Jefferson Cowie's Stayin Alive is, to my mind, the best book on the seemingly endless decline of workers' power and influence since David Mongomery's 1987 The Fall of the House of Labor: The Workplace, the State, and American Labor Activism, (1865-1925). By the 1970s, American workers had lost even the pretense of any control over their work places. Moreover, the personal conservatism and anti-intellectualism of the American blue collar work force made them easy prey for the opportunistic, crass and grasping political right who make the world safe for insatiable corporations. I turned 21 in 1970 and I belonged to a building trades union since I was 18. I am of course white and I had relatives in the union, the only prerequisites for admission in those days. I was an apprentice for 5 years and obtained a fantastic education, for free. The local union I worked out of in Houston was the largest building trades local in the world, employing more than 14,000 craftsmen. Like all unions, or any other institution for that matter, mine was corrupt and probably still is. Because Texas is a right to work state, all building trades unions were systematically destroyed by the oil and chemical companies in the early to mid-1970s. The corrupt big unions are long gone, but gone too is the blue collar middle class.
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Format: Hardcover
Stayin' Alive attempts to analyze the story of the 70's. It does so by swinging back and forth between politics, economics and the popular culture; sometimes in an extremely dry and dreary fashion and in others presenting a clear picture of what and why events happened the way they did. Dewey Burton is used throughout the book as the typical blue collar disgruntled worker, as he was also used by the `New York Times'.
There are 15 pages devoted to Bobby Kennedy, going back to the 60's, but there is a lack of real connect to the 70's . In fact most of the book is very pessimistic, full of despair and the American way falling apart.
Where the writing shines is in the description of how the culture, music, TV, (i.e. All in the Family) and movies, (Easy Rider - "A man went looking for America and couldn't find it anywhere.") reflected the pessimism and disconnect between the classes during the decade. For example Merle Haggard's comment after playing at the Nixon White House, "I didn't expect the crowd to be as receptive as a Texas honky-tonk's, but I didn't expect them to be embalmed either."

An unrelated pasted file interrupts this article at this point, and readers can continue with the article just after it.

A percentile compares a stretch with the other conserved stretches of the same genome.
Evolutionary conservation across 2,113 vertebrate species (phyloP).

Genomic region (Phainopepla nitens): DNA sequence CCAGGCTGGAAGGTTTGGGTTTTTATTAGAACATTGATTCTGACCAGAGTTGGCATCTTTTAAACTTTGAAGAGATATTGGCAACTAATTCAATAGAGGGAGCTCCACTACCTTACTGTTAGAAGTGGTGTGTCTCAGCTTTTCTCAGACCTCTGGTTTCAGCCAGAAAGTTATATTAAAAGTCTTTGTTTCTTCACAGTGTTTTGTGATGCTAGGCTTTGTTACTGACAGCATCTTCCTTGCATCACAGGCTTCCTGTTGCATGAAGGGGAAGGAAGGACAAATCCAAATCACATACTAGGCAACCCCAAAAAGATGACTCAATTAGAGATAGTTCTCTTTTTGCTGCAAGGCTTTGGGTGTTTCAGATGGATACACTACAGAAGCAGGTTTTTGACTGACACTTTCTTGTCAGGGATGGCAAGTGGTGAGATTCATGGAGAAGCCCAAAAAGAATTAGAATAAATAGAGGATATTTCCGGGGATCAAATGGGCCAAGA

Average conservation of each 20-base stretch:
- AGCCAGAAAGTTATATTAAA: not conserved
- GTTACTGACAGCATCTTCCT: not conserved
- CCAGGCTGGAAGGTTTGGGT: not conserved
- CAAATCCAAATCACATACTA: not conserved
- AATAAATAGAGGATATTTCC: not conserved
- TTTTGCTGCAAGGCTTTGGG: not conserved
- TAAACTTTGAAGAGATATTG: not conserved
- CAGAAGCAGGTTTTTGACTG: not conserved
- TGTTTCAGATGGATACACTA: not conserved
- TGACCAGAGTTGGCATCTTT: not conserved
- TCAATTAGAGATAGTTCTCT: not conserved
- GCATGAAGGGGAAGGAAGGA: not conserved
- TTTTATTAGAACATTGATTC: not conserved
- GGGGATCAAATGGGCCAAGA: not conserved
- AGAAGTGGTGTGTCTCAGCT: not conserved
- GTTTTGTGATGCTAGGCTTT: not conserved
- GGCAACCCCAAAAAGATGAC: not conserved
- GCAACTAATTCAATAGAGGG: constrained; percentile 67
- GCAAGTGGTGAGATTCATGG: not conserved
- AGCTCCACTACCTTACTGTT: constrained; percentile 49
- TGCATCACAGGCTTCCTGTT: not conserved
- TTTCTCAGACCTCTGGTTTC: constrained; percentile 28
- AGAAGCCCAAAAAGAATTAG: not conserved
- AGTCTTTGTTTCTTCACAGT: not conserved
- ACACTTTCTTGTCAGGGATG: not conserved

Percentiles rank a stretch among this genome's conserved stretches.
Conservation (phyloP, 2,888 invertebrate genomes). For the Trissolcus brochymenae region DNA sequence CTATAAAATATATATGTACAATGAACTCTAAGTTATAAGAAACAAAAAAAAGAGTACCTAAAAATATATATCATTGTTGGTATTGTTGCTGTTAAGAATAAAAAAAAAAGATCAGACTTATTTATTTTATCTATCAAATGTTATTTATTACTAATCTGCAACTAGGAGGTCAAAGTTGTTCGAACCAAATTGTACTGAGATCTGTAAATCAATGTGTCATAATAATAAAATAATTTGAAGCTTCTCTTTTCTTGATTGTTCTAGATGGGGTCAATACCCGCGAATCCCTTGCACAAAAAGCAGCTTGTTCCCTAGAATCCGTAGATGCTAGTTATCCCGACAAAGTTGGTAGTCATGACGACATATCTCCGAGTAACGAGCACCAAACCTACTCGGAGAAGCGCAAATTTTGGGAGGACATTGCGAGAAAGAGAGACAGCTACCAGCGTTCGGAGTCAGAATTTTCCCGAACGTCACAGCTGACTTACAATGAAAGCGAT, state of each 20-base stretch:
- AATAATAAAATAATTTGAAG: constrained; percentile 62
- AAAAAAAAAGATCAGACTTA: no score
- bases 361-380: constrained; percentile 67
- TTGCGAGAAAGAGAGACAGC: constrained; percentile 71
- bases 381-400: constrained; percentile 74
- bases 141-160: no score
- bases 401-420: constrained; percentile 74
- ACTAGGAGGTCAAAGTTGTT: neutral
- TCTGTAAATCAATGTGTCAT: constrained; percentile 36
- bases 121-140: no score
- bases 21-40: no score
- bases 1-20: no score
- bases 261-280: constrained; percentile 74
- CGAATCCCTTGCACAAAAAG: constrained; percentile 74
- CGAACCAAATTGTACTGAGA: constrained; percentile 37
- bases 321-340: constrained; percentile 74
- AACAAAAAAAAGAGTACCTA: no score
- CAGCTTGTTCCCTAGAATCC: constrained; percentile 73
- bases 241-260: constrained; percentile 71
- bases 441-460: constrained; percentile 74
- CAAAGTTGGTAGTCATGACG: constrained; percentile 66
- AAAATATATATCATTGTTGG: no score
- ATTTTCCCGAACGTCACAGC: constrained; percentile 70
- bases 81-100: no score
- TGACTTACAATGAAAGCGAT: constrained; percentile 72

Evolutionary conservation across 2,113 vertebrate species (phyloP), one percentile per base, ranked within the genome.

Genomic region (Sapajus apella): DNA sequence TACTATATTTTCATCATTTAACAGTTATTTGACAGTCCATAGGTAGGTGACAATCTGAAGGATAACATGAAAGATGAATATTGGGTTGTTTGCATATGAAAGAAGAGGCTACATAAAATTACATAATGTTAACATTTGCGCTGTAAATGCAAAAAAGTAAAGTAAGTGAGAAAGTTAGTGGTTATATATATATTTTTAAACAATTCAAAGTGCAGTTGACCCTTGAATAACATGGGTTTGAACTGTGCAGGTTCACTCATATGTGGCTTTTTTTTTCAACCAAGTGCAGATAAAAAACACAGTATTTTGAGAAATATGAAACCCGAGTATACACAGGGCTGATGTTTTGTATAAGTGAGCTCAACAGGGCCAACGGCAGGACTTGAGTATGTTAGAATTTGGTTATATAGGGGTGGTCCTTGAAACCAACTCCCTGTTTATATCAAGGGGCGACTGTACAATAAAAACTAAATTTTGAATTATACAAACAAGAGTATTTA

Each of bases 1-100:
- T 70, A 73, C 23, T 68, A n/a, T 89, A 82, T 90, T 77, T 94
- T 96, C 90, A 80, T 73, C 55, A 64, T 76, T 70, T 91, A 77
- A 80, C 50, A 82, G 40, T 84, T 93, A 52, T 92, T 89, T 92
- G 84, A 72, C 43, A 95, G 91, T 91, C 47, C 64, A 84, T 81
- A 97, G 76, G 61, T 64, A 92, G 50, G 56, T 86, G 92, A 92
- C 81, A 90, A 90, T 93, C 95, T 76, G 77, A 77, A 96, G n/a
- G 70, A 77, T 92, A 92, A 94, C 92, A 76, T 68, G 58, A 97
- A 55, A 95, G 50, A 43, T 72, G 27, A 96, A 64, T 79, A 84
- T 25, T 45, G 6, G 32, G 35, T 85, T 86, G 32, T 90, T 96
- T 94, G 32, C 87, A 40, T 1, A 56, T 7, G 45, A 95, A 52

The ideas of Milton Friedman and the abandoning of Keynesian economics and the conservative movement of the working class right are well explained , as is President Carter's idea that something was very wrong with the American psyche and what and how he attempted to cure it. The current events of the decade are also well integrated.

Much of the book jumps back and forth between what and how the 70's was the decade where everything, even Elvis fell apart. It would interest those who want to learn more of this decade, American history, economics, the culture and the political changes that led to the era of Reagan politics.
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Format: Paperback
Jefferson Cowie's informative and provocative history of working class America does what a good history book should do - enlighten the present. For the book traces how Americans discarded their class identity and embraced cultural identity. Culture remains the buzzword of the 21st century; it's a highly prized commodity. Look at any progressive leaning online magazine such as Slate or Buzzfeed and the cover page will showcase articles on the newest trends in racial, gender, and sexual identities. Class, in most cases, plays a peripheral role in these discussions.

Economists overwhelmingly agree that the wealth gap in America widened considerably over the past decades. While the economic collapse in 2008 brought class issues back for a brief period, reaching its apogee with the Occupy Wall Street Movement, the moment ended with a whimper. Cowie, a history professor at Cornell, who I'm sure is sympathetic to the left, does take the left to task for abandoning the working class to their fate. This is a complex story.

When the 70s kicked off the time seemed right for a rejuvenated labor movement, one poised to build upon the triumphs of FDR's New Deal. A new generation of workers brought a "Sixties" attitude into the ranks of labor, often putting them at odds with post-war labor leaders who maintained a patronizing attitude towards their fellow members. The leadership believed workers were content simply with higher wages and benefits. And yet a restlessness grew among laborers. Blue collars wanted more control over the means of production, chances for advancement, and most important of all - dignity.

In 1968 the political fault lines shifted dramatically.